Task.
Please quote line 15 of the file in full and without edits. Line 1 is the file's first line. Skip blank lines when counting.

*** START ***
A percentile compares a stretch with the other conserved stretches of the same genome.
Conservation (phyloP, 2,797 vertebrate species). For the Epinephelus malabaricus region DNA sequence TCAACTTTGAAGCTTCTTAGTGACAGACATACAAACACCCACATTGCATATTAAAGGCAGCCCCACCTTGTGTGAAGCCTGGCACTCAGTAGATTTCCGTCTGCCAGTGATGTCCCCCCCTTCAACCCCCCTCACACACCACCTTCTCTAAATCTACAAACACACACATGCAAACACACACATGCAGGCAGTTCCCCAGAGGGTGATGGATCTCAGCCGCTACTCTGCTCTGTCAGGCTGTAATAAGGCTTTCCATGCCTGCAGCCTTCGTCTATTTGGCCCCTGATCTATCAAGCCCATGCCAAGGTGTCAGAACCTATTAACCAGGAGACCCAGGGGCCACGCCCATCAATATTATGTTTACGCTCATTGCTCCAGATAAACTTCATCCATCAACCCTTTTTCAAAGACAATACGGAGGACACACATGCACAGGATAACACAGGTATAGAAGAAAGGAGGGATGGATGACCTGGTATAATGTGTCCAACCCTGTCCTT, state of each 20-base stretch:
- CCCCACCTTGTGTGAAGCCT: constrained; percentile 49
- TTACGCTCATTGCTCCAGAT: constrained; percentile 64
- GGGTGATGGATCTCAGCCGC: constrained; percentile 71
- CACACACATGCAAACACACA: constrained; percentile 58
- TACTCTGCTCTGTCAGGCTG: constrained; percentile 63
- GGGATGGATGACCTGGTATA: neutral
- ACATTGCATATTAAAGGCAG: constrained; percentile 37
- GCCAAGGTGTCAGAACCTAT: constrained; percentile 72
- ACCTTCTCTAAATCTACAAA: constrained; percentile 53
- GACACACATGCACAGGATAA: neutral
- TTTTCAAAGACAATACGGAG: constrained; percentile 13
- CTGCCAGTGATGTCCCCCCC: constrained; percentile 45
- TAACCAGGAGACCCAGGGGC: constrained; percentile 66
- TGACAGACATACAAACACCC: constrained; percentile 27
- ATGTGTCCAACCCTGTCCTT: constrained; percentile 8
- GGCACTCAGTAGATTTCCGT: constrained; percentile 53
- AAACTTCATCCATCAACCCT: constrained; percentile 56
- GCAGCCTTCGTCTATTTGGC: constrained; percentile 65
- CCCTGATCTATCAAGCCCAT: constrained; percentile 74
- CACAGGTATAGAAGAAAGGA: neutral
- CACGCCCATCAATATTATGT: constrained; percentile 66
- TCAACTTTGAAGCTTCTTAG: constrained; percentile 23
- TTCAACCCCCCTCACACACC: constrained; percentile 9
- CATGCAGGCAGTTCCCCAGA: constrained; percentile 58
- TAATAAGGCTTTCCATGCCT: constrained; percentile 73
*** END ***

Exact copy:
- TAACCAGGAGACCCAGGGGC: constrained; percentile 66